This is something my mum used to say to me all the time. She also often said: ‘Why are all your pictures so wonky and distorted?’ At the time I was into painting ordinary objects and distorting them, such as this ketchup bottle.
She wanted me to paint the sea, or flowers. I like painting the sea (I’m rubbish at flowers). I went through a phase of painting nothing but the sea. I now have a house full of sea paintings.
However, generally I’ve resisted the urge to paint pretty things (I don’t think I do pretty things justice). But whenever I try to paint pretty things, people seem to react and they seem to react positively. Take this chick painting.
The comments I had on Facebook (and the 37 ‘likes’) in response to this painting (which incidentally, took me an hour to paint), were very flattering and positive. They gave me a warm glow (and still do).
The comments included: ‘love’, ‘brilliant’, ‘I’ve just showed this to Niel and he thought it was real’, ‘wow’, ‘its beautiful’, ‘I think it is brilliant’.
These comments were overwhelming, and really much welcomed. Comments such as this make me realise that painting and drawing are my ‘bag’ and I shouldn’t give up despite times of great doubt.
However, when I post art on Facebook that I feel more passionate about or that I’ve put more sweat into, such as a painting or a video I’ve been working on for a bigger project, I don’t seem to receive the same level of response. Sometimes I don’t get any response. I don’t understand why. I want my art to touch people. The whole point of me working on bigger projects is to have some sort of impact and provoke an emotional response. This differentiation in response from the world makes me question my subject matter and my passion for meaningful art. Should I stick to realistic art, pretty art, and the art that people seem to like the best?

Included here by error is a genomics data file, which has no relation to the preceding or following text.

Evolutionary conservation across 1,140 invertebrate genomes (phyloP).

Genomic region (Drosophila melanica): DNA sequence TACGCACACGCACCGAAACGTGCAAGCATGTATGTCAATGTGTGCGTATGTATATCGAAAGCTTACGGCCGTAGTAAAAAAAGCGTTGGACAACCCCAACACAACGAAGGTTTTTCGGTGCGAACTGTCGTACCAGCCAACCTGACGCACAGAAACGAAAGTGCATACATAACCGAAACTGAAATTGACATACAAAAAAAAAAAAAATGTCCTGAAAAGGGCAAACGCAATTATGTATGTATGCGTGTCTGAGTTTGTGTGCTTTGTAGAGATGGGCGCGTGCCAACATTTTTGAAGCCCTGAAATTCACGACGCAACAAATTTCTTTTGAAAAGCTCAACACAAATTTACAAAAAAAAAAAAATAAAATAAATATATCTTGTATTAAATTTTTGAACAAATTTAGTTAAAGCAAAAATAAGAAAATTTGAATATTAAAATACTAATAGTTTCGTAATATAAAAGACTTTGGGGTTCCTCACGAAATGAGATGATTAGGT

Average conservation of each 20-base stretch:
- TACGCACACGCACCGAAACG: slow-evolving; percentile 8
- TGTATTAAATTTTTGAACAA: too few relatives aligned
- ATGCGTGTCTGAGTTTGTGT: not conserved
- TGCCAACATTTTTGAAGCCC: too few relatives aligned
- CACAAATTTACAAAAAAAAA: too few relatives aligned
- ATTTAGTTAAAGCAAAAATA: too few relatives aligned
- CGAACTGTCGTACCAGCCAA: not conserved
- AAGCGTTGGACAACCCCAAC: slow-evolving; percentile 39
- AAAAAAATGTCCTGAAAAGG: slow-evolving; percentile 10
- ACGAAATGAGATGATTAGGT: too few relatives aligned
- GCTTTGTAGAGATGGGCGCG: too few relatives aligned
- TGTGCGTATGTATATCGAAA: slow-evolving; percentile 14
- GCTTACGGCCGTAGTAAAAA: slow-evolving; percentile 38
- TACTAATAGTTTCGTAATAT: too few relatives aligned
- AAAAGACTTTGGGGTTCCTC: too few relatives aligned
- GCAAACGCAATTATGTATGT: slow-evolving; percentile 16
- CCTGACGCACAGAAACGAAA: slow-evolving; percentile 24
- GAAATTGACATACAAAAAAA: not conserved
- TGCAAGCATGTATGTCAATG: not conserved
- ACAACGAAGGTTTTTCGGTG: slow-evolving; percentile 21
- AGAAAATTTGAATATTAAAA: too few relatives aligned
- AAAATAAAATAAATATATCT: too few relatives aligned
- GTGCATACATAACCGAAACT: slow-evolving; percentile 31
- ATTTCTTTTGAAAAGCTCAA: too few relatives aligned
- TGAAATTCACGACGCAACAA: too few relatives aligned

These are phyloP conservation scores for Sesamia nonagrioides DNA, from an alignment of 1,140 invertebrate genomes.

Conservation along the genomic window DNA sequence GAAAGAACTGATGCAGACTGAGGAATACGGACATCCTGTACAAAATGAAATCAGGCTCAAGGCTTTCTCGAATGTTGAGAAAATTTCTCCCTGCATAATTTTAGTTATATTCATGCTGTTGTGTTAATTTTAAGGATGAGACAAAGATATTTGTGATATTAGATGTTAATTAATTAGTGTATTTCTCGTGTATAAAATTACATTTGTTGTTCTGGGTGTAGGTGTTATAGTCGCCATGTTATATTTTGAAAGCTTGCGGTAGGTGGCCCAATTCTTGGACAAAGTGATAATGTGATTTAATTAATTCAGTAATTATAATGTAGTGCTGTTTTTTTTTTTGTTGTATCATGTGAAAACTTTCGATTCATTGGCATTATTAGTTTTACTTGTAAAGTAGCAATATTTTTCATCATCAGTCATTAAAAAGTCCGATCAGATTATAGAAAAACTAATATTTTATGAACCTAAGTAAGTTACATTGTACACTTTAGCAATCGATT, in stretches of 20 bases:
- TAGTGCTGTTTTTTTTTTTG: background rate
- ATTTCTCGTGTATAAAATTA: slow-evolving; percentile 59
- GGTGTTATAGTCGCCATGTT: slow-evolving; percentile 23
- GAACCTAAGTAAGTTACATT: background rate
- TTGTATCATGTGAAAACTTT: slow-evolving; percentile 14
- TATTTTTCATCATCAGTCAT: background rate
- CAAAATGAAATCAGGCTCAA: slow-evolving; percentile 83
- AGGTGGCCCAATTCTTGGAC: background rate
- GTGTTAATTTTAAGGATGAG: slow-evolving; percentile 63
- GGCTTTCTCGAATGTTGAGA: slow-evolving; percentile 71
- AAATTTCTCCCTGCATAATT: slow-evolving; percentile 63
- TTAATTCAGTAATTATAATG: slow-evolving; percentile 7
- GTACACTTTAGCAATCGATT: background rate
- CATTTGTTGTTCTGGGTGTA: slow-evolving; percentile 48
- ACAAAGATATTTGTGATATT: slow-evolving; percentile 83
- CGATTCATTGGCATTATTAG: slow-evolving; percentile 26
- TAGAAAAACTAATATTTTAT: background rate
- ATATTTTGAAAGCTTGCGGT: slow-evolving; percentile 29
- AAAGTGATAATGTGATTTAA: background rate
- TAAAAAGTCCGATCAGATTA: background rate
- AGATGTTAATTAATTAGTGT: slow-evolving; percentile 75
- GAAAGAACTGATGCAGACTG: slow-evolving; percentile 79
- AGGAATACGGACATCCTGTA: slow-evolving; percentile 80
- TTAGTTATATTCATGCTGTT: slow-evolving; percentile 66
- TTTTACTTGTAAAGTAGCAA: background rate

A few months ago, a tutor at college gave a demonstration on landscape painting using gouache. After he had finished, we were encourage to have a go. I created a rough painting in response. This piece took me half an hour to create. I posted this to Facebook.
This picture gathered 25 likes and comments such as: ‘Gorgeous’, ‘Brilliant’, ‘Love it’, OMG that’s amazing’, ‘1/2 hour??’
When, a few months after this, I posted another painting on Facebook. The audience didn’t respond at all. I like this piece much more than the landscape painting. It took a lot longer to create, it has more meaning for me (it relates to my response to a very rare, historic First World War medal) and I think it shows more technical skill. It is part of a much bigger project. So why was the half-hour sketchy landscape appreciated more?
My heart is more in my odd, distorted, object paintings and drawings and my videos about people and things than it is in pretty art. I strive to get more likes for the odd paintings and projects. I will still dabble in pretty art now and then (everyone needs the odd boost to the self-esteem) but I hope that I get equal responses for both one day.